SQL injection

SQL injection is a malicious code infiltration mechanism that uses a computer vulnerability that contains an application at the input validation level to execute certain queries against a database . The source of the vulnerability lies in the incorrect checking and / or filtering of the variables used in a program that contains, or generates, SQL code .


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  • 1 Description
  • 2 Examples
  • 3 Ways to avoid SQL injection attacks.
  • 4 Sources


An SQL injection is said to exist or occurred when, in some way, invasive SQL code is inserted or “injected” into programmed SQL code , in order to alter the normal functionality of the application and thus get the code to run embedded “invader” in the database .

This type of intrusion is usually malicious, harmful or spy, so it is a computer security problem, and must be taken into account by the application programmer in order to prevent it. A program made with carelessness or ignorance of the problem may turn out to be vulnerable, and the security of the system ( database ) may be compromised eventually. The intrusion occurs during the execution of the vulnerable program.

The vulnerability can occur automatically when a program “carelessly assembles” an SQL statement at runtime, or during the development phase, when the programmer makes the SQL statement to be run unprotected. In any case, whenever the programmer needs and makes use of parameters to be entered by the user, in order to consult a database ; since, precisely, within the parameters is where the intruding SQL code can be incorporated. When the query is executed in the database, the injected SQL code will also be executed and could perform multiple operations on the application, such as inserting records, modifying or deleting data, authorizing accesses by violating authentication forms, and even executing other types of malicious code on the computer .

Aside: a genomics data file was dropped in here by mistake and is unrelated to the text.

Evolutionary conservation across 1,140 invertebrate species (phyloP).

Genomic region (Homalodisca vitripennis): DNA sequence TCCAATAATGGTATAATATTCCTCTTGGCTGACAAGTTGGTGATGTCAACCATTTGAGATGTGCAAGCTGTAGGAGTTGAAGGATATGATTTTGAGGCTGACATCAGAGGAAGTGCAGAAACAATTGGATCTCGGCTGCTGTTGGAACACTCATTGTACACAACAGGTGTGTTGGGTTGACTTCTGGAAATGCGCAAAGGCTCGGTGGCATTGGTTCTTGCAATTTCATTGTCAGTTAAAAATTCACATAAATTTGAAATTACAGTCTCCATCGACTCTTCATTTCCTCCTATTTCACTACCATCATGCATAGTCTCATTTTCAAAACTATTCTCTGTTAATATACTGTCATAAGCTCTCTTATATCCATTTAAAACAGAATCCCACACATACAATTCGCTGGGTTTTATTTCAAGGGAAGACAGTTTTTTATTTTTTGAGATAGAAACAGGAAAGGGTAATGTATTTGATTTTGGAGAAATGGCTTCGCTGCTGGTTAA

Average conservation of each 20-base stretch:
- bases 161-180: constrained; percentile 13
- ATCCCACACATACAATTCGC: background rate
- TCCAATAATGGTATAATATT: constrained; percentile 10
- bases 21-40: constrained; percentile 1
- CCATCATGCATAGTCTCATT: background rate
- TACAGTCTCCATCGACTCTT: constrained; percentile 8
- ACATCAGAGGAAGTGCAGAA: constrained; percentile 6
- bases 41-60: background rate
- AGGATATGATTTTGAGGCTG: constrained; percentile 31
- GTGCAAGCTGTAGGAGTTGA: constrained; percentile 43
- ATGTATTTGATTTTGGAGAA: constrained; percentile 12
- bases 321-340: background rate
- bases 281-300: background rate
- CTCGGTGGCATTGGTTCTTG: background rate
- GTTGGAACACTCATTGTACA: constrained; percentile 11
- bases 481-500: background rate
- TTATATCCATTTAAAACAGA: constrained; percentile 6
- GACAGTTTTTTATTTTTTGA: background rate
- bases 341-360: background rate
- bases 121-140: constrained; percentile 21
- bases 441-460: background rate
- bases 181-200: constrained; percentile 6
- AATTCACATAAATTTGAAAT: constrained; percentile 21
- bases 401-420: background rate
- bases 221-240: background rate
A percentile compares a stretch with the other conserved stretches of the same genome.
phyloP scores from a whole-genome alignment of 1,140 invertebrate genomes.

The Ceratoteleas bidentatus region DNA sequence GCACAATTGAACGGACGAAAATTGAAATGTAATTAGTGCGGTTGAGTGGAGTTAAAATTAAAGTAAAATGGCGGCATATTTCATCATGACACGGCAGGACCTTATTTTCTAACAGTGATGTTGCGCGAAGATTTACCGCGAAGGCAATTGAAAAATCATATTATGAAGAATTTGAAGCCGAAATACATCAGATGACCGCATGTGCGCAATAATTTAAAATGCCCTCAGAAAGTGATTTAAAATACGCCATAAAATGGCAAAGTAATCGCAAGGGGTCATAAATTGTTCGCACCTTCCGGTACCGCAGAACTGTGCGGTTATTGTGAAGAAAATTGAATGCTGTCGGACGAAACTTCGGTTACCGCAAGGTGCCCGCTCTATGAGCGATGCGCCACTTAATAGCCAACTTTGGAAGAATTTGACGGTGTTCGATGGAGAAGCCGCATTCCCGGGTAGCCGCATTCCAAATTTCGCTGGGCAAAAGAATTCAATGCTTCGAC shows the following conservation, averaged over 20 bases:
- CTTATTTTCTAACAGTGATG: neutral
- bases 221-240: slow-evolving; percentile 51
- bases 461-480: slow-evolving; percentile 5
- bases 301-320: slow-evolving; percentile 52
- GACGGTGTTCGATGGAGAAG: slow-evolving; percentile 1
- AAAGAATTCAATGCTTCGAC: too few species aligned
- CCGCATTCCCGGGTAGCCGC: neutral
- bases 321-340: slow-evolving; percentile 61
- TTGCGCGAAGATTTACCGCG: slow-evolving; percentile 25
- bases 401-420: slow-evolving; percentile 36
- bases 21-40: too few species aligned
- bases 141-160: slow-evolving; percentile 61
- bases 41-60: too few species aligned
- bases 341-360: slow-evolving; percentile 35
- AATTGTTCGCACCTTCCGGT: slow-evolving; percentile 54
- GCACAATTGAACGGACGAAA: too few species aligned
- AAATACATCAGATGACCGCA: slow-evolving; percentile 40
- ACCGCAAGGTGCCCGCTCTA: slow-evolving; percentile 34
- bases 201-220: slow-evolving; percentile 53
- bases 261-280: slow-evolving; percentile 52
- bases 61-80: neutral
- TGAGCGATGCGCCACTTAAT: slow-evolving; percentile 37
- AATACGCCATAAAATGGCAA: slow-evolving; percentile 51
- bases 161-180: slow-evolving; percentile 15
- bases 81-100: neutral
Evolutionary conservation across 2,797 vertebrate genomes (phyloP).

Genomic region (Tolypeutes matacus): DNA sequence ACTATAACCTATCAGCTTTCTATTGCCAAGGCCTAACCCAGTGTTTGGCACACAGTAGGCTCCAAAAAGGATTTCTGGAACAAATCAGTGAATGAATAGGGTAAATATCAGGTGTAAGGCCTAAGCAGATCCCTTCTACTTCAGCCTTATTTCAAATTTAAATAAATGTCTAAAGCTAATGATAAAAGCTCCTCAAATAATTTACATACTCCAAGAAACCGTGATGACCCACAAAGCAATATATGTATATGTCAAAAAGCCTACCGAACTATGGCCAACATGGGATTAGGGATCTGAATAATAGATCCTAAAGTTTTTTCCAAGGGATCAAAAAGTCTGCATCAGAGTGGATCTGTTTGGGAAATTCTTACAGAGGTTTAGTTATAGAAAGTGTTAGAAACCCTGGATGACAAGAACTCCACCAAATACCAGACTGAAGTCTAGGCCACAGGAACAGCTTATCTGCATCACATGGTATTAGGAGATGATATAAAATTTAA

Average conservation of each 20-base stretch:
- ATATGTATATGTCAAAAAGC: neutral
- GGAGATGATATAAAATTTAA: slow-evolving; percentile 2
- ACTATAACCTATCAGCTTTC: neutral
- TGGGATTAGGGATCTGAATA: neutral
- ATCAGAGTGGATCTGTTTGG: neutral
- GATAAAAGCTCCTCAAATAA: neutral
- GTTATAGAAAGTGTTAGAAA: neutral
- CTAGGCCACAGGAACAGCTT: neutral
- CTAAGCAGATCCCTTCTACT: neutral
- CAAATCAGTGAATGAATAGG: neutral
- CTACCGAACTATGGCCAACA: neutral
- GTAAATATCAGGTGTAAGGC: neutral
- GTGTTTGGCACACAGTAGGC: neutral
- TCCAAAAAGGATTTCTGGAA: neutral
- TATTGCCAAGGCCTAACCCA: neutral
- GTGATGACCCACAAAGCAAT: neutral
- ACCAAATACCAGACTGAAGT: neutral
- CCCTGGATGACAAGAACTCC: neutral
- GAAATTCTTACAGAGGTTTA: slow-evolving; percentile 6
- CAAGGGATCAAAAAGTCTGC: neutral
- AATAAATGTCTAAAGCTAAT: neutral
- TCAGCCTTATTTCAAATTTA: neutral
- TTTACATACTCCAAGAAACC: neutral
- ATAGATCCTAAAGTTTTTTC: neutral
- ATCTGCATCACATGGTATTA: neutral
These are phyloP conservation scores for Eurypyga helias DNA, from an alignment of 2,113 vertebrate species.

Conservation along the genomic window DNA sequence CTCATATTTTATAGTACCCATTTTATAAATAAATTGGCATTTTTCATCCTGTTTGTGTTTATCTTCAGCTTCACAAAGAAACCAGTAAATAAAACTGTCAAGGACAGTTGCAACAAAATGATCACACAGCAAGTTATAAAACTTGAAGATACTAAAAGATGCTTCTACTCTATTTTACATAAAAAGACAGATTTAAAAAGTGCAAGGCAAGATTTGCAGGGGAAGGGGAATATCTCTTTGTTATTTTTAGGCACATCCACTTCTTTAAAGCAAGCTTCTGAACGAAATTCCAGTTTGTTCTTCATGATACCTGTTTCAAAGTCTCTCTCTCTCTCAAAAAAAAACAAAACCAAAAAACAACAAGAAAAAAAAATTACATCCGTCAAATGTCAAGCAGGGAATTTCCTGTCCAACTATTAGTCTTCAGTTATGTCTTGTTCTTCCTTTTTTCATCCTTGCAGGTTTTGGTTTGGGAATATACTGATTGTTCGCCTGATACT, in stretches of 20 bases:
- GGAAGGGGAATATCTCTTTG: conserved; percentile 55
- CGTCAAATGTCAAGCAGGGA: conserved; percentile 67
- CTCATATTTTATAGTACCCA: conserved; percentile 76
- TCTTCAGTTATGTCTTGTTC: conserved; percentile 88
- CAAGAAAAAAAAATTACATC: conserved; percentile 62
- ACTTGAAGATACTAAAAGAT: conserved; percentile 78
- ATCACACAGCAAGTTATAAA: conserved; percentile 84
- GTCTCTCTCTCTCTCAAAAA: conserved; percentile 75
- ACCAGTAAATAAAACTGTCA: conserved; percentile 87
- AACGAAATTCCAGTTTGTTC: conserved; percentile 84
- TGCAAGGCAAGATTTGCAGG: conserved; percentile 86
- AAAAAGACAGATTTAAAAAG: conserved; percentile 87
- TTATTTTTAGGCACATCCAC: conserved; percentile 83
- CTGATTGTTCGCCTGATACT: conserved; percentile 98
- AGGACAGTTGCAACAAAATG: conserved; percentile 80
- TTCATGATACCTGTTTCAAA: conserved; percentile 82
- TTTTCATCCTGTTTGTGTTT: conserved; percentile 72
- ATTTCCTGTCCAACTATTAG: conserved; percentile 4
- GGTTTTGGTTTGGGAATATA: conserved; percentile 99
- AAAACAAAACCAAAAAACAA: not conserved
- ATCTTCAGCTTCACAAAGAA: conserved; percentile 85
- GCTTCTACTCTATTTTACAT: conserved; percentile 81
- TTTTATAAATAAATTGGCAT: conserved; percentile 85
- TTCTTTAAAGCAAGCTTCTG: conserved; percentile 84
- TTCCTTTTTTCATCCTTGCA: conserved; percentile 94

Ex: 1

This example demonstrates a possible login violation without knowing the password. // data is received

$ us = $ _POST [ ‘user’ ];

$ pass = $ _POST [ ‘pass’ ];

// the query is built (without first filtering or cleaning the data) this is the vulnerable

$ sql = “SELECT * FROM users WHERE user = ‘ $ us ‘ AND password = ‘ $ pass ‘” ;


if ( mysql_fetch_array ( $ exc )) {

echo  “Login successful” ;


This is the typical password verification system. Use the mysql_fetch_array statement (mysql function, which returns false if there is no result, in the ‘querry’, or request), so if there is no result where the username and password match, the result is false

How to make it return ” ‘true’ ” and allow to enter?

  • With the correct password.
  • Injecting malicious code.

Injecting code … something like this would be done:

This is the request that only passes if the password is known

SELECT  *  FROM  users  WHERE  user  =  ‘$ us’  AND  password = ‘$ pass’

Now, how can you make it return ” ‘true’ ” even if the password is not known, knowing that only $ pass and $ us can be modified? With a little creativity: The form introduces:

  • User: yosba
  • password: ‘OR =’

The SQL statement will receive:

SELECT  *  FROM  users  WHERE  user  =  ‘yosba’  AND  password = ”  OR  ” = ”

It will return true , if there is any result, and since NOTHING is always equal to NOTHING, it will return ” ‘true’ ”, and this ignores the programmer’s ignorance of this system and enters without credentials.

Other possible values ​​that return true are:

  • user: yosba AND / * password: * / = ‘